There are three things kids need for optimal happiness: love, time with their parents and good boundaries, Perth researcher Dr Bronwyn Harman says.
Dr Harman is well placed to make such statements. She has a doctorate in what makes a good parent and studies children and parenting at WA’s Edith Cowan University. Her work is a reminder to mums and dads that we might have made parenting a little bit more complex that it needs to be.
The quest for parenting perfection makes many parents completely miserable. Confusing information online and unrealistic Instagram-fuelled depictions of family life have conspired to make mums and dads feel they might not be measuring up.
Thank goodness someone is taking up the gauntlet and advising parents to calm their farm and take things back to basics.
Dr Harman advises parents to avoid this bombardment of often conflicting and potentially demoralising info and find pals or parenting groups that support and encourage them.
“Playgroups and parents’ groups are really good for community networking, but you need to find the parenting group that is good for you, the one that makes you feel validated as a parent not worse when you leave,” she told the ABC.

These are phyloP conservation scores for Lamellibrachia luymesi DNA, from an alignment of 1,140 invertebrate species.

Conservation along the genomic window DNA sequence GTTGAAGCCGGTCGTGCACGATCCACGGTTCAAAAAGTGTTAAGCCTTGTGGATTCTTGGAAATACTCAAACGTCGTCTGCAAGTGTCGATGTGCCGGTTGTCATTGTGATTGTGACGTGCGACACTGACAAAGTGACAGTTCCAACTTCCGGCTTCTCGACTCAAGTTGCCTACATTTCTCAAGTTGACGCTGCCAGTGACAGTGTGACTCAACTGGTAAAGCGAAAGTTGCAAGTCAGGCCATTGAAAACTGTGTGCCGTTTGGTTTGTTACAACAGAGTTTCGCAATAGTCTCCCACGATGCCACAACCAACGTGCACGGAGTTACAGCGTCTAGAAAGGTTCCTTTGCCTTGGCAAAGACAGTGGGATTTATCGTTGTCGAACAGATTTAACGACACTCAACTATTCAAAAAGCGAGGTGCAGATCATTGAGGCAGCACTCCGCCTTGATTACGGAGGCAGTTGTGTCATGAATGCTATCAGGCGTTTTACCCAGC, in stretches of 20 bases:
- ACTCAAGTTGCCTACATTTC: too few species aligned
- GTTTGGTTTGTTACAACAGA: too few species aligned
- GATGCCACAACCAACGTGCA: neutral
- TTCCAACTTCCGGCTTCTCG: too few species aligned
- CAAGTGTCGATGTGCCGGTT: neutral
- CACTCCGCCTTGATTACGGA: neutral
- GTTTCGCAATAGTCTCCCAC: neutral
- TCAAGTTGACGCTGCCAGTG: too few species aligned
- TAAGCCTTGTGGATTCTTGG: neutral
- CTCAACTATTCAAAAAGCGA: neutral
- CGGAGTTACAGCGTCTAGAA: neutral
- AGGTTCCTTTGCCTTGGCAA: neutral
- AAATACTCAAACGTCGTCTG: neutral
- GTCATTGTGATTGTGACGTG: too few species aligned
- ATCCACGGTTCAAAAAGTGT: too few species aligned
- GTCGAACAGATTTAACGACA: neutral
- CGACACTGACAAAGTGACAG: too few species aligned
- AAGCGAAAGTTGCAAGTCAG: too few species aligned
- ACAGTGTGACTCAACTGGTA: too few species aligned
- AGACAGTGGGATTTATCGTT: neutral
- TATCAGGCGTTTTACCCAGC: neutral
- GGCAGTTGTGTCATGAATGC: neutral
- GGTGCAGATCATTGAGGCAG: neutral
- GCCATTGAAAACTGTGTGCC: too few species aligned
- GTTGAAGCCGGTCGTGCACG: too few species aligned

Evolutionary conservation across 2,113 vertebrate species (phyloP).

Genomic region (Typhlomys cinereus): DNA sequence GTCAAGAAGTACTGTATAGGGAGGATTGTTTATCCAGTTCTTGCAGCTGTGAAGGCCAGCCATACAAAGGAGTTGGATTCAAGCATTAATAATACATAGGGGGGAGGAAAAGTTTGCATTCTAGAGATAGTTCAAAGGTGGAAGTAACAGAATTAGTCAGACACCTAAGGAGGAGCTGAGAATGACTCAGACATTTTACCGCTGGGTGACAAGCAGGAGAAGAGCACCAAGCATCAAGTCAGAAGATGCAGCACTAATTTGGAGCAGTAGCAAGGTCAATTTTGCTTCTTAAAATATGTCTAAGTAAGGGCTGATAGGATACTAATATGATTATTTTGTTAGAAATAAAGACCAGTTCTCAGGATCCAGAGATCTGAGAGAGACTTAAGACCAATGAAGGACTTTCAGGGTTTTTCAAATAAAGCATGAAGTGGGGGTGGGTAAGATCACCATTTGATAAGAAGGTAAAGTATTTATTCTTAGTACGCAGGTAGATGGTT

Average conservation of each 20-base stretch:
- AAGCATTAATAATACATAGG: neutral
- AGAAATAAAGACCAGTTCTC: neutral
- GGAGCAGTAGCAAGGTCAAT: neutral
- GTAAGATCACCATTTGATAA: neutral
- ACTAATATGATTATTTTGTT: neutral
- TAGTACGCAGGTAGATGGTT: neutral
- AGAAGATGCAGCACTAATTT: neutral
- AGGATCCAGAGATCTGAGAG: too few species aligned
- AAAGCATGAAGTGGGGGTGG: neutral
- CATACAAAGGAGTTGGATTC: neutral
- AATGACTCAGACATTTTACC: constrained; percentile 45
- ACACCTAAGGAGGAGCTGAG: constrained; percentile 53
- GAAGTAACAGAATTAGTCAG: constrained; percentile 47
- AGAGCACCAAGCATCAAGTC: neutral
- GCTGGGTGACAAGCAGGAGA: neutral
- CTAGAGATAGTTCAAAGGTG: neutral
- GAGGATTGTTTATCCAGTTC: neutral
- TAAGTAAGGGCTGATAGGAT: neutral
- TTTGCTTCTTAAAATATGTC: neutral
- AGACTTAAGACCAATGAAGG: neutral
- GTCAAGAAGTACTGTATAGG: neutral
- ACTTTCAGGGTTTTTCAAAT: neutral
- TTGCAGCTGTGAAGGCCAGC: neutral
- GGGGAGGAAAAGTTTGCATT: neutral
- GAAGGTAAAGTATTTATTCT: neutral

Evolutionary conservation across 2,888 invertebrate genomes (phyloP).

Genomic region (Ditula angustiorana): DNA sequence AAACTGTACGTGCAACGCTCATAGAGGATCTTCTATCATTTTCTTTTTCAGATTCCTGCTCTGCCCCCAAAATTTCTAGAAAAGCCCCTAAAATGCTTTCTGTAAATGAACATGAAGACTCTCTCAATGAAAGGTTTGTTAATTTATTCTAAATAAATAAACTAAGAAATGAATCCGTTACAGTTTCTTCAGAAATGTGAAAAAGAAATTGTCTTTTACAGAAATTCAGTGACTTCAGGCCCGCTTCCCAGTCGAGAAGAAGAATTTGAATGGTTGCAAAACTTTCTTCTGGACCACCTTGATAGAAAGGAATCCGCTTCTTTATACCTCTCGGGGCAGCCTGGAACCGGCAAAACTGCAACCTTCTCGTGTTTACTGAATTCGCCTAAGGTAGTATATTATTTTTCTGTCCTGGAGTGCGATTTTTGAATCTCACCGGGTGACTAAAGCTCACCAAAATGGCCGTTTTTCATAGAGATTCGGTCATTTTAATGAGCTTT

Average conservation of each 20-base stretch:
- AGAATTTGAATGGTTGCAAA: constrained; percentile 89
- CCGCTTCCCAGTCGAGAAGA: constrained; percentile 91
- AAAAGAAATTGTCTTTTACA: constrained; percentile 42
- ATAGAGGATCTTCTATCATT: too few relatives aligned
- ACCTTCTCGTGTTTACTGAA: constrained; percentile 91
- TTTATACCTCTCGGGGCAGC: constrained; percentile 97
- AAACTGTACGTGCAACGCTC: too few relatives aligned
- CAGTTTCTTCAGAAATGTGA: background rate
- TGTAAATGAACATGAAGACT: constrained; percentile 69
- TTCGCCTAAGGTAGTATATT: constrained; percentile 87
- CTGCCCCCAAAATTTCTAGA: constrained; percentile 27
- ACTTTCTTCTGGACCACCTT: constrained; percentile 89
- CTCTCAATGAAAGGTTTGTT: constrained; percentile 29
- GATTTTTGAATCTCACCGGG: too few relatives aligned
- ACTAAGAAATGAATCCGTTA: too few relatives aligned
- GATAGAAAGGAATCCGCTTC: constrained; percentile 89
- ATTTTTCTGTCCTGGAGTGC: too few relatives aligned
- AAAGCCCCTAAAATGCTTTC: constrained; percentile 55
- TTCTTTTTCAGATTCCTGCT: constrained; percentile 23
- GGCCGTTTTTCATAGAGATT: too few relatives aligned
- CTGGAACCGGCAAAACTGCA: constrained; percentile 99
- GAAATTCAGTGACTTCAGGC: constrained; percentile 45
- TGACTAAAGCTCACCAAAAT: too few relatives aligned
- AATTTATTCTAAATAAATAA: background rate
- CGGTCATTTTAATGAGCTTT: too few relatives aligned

Turn down the noise
Dr Harman suggests turning off Facebook, shutting down the high-pressure parenting forums, relaxing any lofty expectations and simply giving your kids more one-on-one time.
She implores parents to accept that they are not perfect, but rather that they are doing the best they can on the day. “Every parent makes mistakes because they are human and your kids are going to be OK,” Dr Harman advises.
“Just chill and enjoy your kids. Before you know it they will be all grown up and living their own lives.”
Love, time and boundaries
Dr Harman’s research confirms that emotionally available parents are key to kids’ happiness. When faced with iPads, swimming pools and other ‘treats’ or quality time, she says kids would almost always choose time with mum and dad.
While children are often quick to test boundaries and rebel against them, they’re really vital, making kids feel safe and secure.
“It’s important that they are aware of what happens if they behave in a certain way and that there are consequences to that behaviour. That’s what gives us good and resilient adults,” Dr Harman explains.
Stop the judgement
Not only has Dr Harman confirmed that (most) parents need to ease up on ‘perfecting’ themselves and their kids, she says that harsh judgements of single mums, older mums, same-sex parents and teen mums are unfounded and often sexist.